inevitable immense minuscule golden-brown
chew pull face inhale
in between cryptic soft people

Write three haikus or very short poems, using in each poem one noun and one adjective from the list above.

I look for one face:
One that softly reflects warmth

As I sit at  this cold, marble  table
On which immense end shall I search for you?

Countless people, minuscule like chess figures
They defend the king with their burning wooden bodies.


If you liked this post, please share. And, If you you are interested in getting more inspiration for your creativity, writing and personal growth, sign up for our free monthly newsletter. You’ll get a free e-book with 31 daily prompts to inspire your writing. For additional tips, follow us on twitter and connect with us on facebook.

Poetry prompt: Recycle

This one is similar to the previous, but it refers to your own writing. Find something that you wrote long time ago, when you were in a different mood, influenced by other circumstances and give your writing a make-over. Use your own writing as an inspiration for your new poem, dress it in new words, develop stanzas out of sentences and see where it takes you.

What’s the color of pain?
Is it yellow? For long time I thought it was yellow!
You know the yellow pain you have when Sun bursts into your eyes and skin
wanting to become dark red, like squished cherry tomato, but no..it stays yellow!
Or like the pricking lemon juice in your mouth and your tongue just absorbs icy breath.
Or is it blue? Like the mirror of my body in the near puddle before I carelessly stumble in it?

I would like it to be…like to be..green! Why green?
Because it reminds of grass blades in my hair when we played in the woods last summer.
But this pain, is just hollow, transparent lost in between days
of meaningless things, searching for its color, hoping to find rainbow you took away.


If you liked this post, please share. And, If you you are interested in getting more inspiration for your creativity, writing and personal growth, sign up for our free monthly newsletter. You’ll get a free e-book with 31 daily prompts to inspire your writing. For additional tips, follow us on twitter and connect with us on facebook.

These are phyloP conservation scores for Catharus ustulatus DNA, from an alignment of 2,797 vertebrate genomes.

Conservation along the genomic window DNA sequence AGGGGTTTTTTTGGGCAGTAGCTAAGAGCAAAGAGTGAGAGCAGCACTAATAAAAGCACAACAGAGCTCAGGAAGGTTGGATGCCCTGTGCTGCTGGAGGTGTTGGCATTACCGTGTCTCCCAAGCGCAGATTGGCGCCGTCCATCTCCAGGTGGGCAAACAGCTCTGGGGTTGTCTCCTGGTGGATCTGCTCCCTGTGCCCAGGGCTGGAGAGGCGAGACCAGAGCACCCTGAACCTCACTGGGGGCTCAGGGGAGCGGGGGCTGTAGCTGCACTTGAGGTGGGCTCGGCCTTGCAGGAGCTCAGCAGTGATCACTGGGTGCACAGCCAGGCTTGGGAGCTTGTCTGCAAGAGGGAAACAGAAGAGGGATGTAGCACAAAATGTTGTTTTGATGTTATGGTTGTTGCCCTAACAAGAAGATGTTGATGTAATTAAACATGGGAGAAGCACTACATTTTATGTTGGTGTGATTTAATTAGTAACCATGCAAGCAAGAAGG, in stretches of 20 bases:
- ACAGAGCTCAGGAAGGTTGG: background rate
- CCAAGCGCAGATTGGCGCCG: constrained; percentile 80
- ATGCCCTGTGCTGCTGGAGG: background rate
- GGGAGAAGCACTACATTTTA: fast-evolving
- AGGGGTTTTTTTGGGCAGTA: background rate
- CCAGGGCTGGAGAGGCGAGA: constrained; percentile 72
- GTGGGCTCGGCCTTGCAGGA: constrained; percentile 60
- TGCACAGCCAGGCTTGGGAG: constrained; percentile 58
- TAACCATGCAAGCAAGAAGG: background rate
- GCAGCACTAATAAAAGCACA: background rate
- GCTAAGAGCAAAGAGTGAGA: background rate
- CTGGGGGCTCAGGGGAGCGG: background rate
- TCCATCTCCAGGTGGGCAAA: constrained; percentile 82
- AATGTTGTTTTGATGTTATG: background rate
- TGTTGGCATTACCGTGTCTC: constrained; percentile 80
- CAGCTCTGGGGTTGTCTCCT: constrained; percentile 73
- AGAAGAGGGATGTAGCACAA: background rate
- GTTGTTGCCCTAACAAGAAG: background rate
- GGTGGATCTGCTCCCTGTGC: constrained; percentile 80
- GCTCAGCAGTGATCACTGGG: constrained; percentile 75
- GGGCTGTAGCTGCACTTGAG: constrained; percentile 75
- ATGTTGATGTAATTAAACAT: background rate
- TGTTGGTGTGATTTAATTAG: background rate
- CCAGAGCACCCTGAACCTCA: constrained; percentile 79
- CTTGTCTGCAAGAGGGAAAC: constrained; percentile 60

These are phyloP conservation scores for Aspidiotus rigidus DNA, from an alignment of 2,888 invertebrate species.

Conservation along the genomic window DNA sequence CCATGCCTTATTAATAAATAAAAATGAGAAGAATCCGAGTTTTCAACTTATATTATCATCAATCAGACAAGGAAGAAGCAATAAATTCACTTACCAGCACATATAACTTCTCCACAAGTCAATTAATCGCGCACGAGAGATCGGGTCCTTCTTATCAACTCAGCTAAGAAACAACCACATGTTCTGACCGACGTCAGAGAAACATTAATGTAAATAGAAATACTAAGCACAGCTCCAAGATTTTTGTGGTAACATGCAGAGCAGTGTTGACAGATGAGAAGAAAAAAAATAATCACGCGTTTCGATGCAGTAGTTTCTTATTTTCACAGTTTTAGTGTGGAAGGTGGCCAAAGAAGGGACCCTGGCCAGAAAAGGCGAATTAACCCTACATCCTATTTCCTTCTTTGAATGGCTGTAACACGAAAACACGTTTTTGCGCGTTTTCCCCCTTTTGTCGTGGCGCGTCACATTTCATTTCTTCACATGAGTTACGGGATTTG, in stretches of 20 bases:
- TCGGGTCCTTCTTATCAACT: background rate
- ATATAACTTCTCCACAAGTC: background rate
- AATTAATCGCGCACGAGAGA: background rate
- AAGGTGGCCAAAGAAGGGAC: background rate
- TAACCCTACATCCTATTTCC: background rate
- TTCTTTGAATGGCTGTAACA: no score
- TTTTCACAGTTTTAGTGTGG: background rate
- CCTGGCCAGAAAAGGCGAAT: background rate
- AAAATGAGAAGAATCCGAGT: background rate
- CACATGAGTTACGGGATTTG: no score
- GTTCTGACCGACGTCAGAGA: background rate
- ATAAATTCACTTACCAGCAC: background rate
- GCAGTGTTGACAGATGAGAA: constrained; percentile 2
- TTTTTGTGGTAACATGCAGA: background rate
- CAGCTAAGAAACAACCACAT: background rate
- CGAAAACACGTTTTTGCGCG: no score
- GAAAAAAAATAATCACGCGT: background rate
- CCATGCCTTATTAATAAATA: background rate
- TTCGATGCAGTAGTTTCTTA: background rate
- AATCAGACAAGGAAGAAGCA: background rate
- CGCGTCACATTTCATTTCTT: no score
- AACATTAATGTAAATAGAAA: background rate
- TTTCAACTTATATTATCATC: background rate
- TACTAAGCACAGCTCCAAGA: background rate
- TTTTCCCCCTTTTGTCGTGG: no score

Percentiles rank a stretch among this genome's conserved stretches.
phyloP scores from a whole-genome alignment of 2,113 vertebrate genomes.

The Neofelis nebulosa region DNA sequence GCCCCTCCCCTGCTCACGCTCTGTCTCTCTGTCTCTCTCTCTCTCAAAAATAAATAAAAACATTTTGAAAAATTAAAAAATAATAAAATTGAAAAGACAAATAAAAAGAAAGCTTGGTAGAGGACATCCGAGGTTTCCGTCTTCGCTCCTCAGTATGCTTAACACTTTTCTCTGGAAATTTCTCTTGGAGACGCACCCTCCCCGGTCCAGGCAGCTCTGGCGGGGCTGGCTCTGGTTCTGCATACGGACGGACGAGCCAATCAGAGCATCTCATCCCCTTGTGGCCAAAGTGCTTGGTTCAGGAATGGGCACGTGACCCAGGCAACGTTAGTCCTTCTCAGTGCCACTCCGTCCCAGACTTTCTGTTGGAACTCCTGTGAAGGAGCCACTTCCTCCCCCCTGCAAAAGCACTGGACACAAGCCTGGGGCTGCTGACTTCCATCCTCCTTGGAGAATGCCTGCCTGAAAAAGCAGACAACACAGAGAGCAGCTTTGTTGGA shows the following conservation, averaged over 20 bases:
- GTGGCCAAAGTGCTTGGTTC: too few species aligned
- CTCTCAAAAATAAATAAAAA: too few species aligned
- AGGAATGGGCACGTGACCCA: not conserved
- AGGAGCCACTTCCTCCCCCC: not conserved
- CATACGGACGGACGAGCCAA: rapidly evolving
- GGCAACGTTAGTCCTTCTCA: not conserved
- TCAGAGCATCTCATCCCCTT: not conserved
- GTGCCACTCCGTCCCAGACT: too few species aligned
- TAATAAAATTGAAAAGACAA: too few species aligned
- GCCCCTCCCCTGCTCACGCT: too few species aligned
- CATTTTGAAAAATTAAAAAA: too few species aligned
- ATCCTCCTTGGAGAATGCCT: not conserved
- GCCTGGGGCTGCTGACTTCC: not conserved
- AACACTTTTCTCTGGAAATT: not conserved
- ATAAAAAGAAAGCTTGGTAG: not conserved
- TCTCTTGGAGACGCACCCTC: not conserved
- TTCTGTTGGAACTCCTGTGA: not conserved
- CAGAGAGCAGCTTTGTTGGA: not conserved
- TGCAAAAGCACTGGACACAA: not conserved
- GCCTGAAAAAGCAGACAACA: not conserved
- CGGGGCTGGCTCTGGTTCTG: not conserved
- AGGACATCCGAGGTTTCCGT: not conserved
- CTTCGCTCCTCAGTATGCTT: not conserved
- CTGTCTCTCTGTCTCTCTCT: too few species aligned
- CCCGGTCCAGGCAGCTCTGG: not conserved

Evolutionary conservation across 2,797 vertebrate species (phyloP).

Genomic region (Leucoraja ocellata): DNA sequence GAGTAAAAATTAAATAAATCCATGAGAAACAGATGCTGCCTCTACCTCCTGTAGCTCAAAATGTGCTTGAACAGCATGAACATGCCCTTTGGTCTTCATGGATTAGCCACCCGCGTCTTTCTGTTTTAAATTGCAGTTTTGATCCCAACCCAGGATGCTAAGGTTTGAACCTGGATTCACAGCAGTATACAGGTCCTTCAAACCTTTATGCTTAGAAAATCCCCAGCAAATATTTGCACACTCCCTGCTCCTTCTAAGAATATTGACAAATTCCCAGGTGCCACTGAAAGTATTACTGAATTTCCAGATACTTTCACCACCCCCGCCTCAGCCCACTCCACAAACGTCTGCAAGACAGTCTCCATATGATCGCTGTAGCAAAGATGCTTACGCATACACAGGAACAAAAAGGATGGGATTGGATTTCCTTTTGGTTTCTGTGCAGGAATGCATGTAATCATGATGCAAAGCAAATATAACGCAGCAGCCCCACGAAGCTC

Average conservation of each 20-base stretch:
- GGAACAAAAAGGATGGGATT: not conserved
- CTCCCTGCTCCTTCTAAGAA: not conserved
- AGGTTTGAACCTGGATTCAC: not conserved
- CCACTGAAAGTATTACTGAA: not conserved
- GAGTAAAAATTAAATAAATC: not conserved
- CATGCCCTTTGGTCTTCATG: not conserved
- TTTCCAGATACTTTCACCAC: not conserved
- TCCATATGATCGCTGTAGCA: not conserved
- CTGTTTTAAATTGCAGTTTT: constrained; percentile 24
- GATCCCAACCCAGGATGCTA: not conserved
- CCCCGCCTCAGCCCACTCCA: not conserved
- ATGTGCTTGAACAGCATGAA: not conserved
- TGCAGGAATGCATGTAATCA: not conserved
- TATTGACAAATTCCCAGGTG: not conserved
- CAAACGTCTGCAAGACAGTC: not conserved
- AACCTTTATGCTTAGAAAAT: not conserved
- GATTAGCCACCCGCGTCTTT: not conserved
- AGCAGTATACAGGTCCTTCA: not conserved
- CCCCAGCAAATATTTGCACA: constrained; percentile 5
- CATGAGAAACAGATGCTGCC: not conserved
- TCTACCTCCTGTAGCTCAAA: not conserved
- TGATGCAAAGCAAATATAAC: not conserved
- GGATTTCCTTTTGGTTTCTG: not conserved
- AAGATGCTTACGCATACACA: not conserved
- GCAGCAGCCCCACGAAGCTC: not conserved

Poetry prompt: Reduce

Try to find a poem that you dislike, that you feel negative about and simply wreck it! That’s right: tear it apart! I don’t mean tearing the physical paper, but omit, reduce, erase, everything from the poem you don’t like and use it as the basis for writing a new one – in a way that feels and sounds right to you. This little, simple exercise can be really helpful later in your own writing.

If starry space no limit knows
And sun succeeds to sun,
stars are born and stars die
‘Mid countless constellations cast
just only one from you and me
moonly and dearly
to frame our destiny.

Just think! A million gods or so
will play in fortune telling game,
how long shall our love last
the Deity supreme.
It’s the only true God that exists
govern by feelings, never left for redeem.

For look! Within my hollow hand,
I hold a single grain of sand
minuscule, pointless but vast
huge in the airy dust
With each kiss earth is shaking

always new shapes making
with each breath and each touche
new prayer to the sky
to Love Divine – as such.

*adapted from Robert William Service poem ‘A Grain of Sand’.

If you liked this post, please share. And, If you you are interested in getting more inspiration for your creativity, writing and personal growth, sign up for our free monthly newsletter. You’ll get a free e-book with 31 daily prompts to inspire your writing. For additional tips, follow us on twitter and connect with us on facebook.


Poetry prompt: Reuse

your old books, magazines or even shopping receipts and try to create new poem. It can be similar to collage, but this time try to focus specifically on words and create your poem out of them. Play with words. Try different arrangements.


If you liked this post, please share. And, If you you are interested in getting more inspiration for your creativity, writing and personal growth, sign up for our free monthly newsletter. You’ll get a free e-book with 31 daily prompts to inspire your writing. For additional tips, follow us on twitter and connect with us on facebook.